Discipleship is a much talked about subject, but here are common misconceptions I’d like to address.
Discipling is a much talked about topic, but often people have a wrong idea of what discipling entails. Let me describe a few things that biblical discipling is not.
1. It is not a case of one person controlling another person’s life. Sometimes insecure disciplers have so much control over those they disciple that they attempt to conform the disciplee’s will to their own like what happened with the popular discipleship (or shepherding) movement in the United States in the 1970s and 1980s. Leaders started having an unhealthy influence over their people, and the groups became like cults. This is why I prefer to use the terms discipler and disciplee rather than master and disciple.
The discipler’s task is to help people to become disciples of Jesus, not of the discipler. While our example plays a key role in this (1 Cor. 11:1), the key factor in discipling is for them but God’s will for them, especially as taught in the Scriptures. We feed them the Word to the point that they can feed on the Word themselves and gradually become less dependent on us. Indeed, those we disciple will end up as our lifelong friends. After some time, they are our friends, not our disciplees. Sometimes another may take on the role of discipling this person. Mark was first discipled by Barnabas. But later Peter took him under his wing, so that Peter referred to him as his son (1 Pet. 5:13).
2. It is not a relationship that separates the discipler and disciplee from the rest of the body. Though Jesus dealt personally with issues in the lives of individual disciples, like Peter and Judas, he discipled them as a group. Christians are made in the image of God who has eternally lived in the community of the Trinity. Consequently, God’s people do not think of life outside of community. Relating to one’s family and the body of Christ are vital aspects of being a Christian. This is why discipling must always be viewed as an activity of the body of Christ.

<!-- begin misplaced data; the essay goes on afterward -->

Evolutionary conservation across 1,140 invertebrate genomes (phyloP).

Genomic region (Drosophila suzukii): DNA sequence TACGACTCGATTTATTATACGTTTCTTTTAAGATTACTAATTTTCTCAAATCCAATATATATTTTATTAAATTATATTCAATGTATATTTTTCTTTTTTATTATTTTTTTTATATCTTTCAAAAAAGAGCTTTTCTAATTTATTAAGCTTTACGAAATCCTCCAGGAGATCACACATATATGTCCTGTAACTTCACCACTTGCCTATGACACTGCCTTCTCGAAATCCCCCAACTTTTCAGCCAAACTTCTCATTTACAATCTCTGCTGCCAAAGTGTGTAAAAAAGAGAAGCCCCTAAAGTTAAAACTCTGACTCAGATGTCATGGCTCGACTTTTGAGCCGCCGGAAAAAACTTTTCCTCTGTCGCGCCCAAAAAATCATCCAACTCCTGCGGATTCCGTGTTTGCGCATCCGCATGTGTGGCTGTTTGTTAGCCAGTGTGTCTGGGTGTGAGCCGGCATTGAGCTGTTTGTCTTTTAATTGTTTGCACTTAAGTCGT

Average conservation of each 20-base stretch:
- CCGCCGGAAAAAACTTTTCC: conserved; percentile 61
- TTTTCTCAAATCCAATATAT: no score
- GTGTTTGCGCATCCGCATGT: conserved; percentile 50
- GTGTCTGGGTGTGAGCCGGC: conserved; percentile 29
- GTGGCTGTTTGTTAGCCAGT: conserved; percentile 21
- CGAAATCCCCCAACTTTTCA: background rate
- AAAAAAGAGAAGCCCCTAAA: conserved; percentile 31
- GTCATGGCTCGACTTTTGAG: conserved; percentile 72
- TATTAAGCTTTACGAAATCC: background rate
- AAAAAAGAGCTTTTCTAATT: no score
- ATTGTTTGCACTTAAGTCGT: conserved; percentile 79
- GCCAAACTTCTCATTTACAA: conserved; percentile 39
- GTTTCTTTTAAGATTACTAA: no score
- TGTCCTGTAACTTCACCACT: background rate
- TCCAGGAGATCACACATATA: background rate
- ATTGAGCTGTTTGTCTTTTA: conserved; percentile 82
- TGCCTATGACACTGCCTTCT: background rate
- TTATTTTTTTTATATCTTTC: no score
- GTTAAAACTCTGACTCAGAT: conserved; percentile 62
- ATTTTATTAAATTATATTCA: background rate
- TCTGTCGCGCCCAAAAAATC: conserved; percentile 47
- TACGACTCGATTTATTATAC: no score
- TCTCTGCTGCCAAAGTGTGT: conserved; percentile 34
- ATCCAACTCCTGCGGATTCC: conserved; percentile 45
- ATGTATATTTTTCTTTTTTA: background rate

A small group can provide a good context for discipling because it is sufficiently small enough to practically facilitate individual attention to the growth of each disciplee. But the small group is a part of the body of Christ. It cannot become an exclusive clique within the church. While I spend unhurried times alone with those I disciple, I try not to be with them in larger gatherings. I encourage those in the discipleship group to chat with others rather than sticking with their group.
If disciplees are to relate well to the body of Christ, their disciplers need to relate healthily to the rest of the church. They need to willingly submit to being accountable to the church. Their attitude helps those they lead to think positively of the wider Christian community of which they are a part. Such involvement with this wider community may at times be messy and inconvenient. But the result is that disciplees are active long term in the church even after the discipleship group has disbanded.
3. It is not as simple as what happens in many fellowship groups today. There has been a welcome revival of small group activity in the church today. However, what happens in many groups falls short of giving a good opportunity for the members to be discipled. They usually have a vibrant time of worship, and time is given for testimony, for sharing and praying for needs. Someone shares a short devotion. People leave feeling that they have been spiritually blessed.